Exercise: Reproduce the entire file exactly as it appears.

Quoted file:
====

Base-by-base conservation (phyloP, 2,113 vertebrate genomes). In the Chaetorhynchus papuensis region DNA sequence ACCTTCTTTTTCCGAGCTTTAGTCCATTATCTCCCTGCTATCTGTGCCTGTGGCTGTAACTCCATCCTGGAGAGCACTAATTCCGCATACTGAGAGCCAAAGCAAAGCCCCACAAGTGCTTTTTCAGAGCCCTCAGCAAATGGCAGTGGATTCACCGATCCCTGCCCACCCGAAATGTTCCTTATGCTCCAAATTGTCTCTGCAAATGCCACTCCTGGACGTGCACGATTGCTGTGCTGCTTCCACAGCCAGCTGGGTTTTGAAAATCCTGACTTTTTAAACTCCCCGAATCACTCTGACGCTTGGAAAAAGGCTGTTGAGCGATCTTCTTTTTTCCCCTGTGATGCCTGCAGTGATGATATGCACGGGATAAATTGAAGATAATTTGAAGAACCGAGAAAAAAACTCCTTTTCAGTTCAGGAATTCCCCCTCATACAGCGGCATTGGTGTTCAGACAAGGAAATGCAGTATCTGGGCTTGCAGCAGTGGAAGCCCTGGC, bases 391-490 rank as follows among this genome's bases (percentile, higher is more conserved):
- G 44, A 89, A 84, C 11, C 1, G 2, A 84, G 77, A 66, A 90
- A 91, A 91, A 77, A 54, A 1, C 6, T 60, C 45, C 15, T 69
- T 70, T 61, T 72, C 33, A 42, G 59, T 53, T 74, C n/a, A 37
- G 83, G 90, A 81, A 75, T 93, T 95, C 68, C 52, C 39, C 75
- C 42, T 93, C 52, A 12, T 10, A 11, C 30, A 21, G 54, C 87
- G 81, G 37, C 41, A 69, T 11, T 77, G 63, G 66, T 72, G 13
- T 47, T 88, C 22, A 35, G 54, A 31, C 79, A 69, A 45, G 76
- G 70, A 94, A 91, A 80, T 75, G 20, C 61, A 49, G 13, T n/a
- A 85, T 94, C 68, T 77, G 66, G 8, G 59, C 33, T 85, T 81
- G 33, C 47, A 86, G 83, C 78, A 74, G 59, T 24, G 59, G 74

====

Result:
Base-by-base conservation (phyloP, 2,113 vertebrate genomes). In the Chaetorhynchus papuensis region DNA sequence ACCTTCTTTTTCCGAGCTTTAGTCCATTATCTCCCTGCTATCTGTGCCTGTGGCTGTAACTCCATCCTGGAGAGCACTAATTCCGCATACTGAGAGCCAAAGCAAAGCCCCACAAGTGCTTTTTCAGAGCCCTCAGCAAATGGCAGTGGATTCACCGATCCCTGCCCACCCGAAATGTTCCTTATGCTCCAAATTGTCTCTGCAAATGCCACTCCTGGACGTGCACGATTGCTGTGCTGCTTCCACAGCCAGCTGGGTTTTGAAAATCCTGACTTTTTAAACTCCCCGAATCACTCTGACGCTTGGAAAAAGGCTGTTGAGCGATCTTCTTTTTTCCCCTGTGATGCCTGCAGTGATGATATGCACGGGATAAATTGAAGATAATTTGAAGAACCGAGAAAAAAACTCCTTTTCAGTTCAGGAATTCCCCCTCATACAGCGGCATTGGTGTTCAGACAAGGAAATGCAGTATCTGGGCTTGCAGCAGTGGAAGCCCTGGC, bases 391-490 rank as follows among this genome's bases (percentile, higher is more conserved):
- G 44, A 89, A 84, C 11, C 1, G 2, A 84, G 77, A 66, A 90
- A 91, A 91, A 77, A 54, A 1, C 6, T 60, C 45, C 15, T 69
- T 70, T 61, T 72, C 33, A 42, G 59, T 53, T 74, C n/a, A 37
- G 83, G 90, A 81, A 75, T 93, T 95, C 68, C 52, C 39, C 75
- C 42, T 93, C 52, A 12, T 10, A 11, C 30, A 21, G 54, C 87
- G 81, G 37, C 41, A 69, T 11, T 77, G 63, G 66, T 72, G 13
- T 47, T 88, C 22, A 35, G 54, A 31, C 79, A 69, A 45, G 76
- G 70, A 94, A 91, A 80, T 75, G 20, C 61, A 49, G 13, T n/a
- A 85, T 94, C 68, T 77, G 66, G 8, G 59, C 33, T 85, T 81
- G 33, C 47, A 86, G 83, C 78, A 74, G 59, T 24, G 59, G 74